Finally, because in 2014, when I moved back to Sweden, I had graduate to a smartphone. Really moving up in the world. If you plan on coming over to Sweden with your current smartphone, that's fine. Just make sure you unlock it first. I've been with AT&T in the US for years and they tend to just unlock my phone without too much hassle. This time around, I've been using a Swedish contract with Tele2.

There are other options though. You can sign-up for plans such as T-Mobile's Simple Choice Plan, which offers a whole lot of benefits for not a whole lot of cash. There's unlimited data and unlimited texting. Of course, since you're in a different country and maintaining your American phone number, it means anytime someone wants to call you, they're calling international. And that gets expensive. Or at least annoying.

Now you should have the basics taken care of. You have a plan (card or contract), you have a carrier, and you have a phone. You’re ready to tackle Sweden like a true Swede. With a cell phone as your newest appendage.

Welcome to Sweden.



To receive A Swedish American in Sweden in your inbox enter your email address:


Delivered by FeedBurner

36 comments:

  1. this will be a useful post for me to look back on next year. do you know if you can use a phone from the US and just put a new SIM card in it?

    ReplyDelete
  2. Are iPhones popular there yet?

    ReplyDelete
  3. @john - good work

    @jessica - good call on the American phone. I actually am using my american phone. some will work here. others won't. but you need to make sure that your phone is unlocked. I had a nice little att phone which was locked to any sim card except for att. I called customer service and they helped me to unlock it. from my experience though, the two american phones I have used here have worked fine with a swedish sim card in them once I unlocked them. I have tried without the unlock and it didn't work at all.

    @jd - yes. people were camped out way in advance to get one of them. and they do not come cheap.

    ReplyDelete
  4. You name the "big service providers" and forget the largest one? Telia`?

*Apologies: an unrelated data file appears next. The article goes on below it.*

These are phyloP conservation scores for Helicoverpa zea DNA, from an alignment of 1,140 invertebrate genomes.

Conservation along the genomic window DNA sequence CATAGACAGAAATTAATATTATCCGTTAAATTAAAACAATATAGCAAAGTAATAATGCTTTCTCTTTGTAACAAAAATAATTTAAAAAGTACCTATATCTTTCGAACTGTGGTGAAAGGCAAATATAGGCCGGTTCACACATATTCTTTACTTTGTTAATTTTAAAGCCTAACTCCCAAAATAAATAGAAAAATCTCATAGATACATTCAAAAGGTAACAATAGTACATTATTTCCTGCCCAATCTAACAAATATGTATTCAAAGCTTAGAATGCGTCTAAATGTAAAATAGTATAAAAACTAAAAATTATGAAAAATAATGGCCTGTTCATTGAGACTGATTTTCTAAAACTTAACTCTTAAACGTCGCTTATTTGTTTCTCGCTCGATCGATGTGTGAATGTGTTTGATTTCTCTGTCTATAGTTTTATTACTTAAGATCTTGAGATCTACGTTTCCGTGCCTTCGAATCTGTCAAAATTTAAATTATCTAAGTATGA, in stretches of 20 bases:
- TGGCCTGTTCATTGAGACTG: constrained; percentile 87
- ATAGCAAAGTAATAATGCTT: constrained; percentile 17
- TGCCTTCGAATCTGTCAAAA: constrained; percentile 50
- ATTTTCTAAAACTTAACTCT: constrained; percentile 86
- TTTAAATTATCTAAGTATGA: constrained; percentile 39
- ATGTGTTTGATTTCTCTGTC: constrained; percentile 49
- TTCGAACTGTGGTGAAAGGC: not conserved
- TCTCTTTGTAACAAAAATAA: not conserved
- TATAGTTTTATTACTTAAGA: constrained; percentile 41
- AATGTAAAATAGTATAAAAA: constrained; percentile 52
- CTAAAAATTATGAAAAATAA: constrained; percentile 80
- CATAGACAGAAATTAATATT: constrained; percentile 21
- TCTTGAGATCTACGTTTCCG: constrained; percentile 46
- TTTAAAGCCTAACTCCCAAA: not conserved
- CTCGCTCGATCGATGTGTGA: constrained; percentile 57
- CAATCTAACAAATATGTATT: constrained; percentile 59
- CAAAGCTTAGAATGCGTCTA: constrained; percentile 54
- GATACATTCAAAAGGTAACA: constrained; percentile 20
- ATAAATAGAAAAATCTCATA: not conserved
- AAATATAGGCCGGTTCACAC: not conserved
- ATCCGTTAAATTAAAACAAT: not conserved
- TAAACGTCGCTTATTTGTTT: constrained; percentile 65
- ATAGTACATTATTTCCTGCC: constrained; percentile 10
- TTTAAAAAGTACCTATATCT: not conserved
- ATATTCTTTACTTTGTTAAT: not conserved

ReplyDelete
  5. good catch... I could have sworn I had included them but looking back you're right. I missed it. I've edited that and thrown them into the mix.

    ReplyDelete
  6. Hey...
    Natasha here. We met at Rotary this week. loved this post on cell phones.. I couldn't find a SIM card in my phone, but I think I will drop into a Phone House and check.. I just LIKE it better than the swedish one I've got.
    And I also really like the recent couple of posts. very insightful. makes me feel less alien to know someone else is thinking along these lines.
    natashallorens@hotmail.com
    cheers,
    n.

    ReplyDelete
  7. yeah I use my American phone. it's pretty handy as long as it works... plus it's cheaper which is always nice.

    ReplyDelete
  8. I LOVE your site! Very informative and entertaining. My hubby is contemplating a temporary transfer to Sweden (1-2 years) and your blog has been very helpful in preparing for a move.

    May I suggest a future topic for your 'Moving...' series? I would like to know what steps to take as soon as a foreigner like myself sets foot in Sweden. Get a personnummer(? do I need one), sign up for TV, train passes, drivers license, language classes (are they mandatory?),etc. Also, I hear the postal system is a little different than America's- is it really inside a store???

    Thanks for your hard work, and I am looking forward to your next post!

    ReplyDelete
  9. @kelly - glad youve been enjoying it!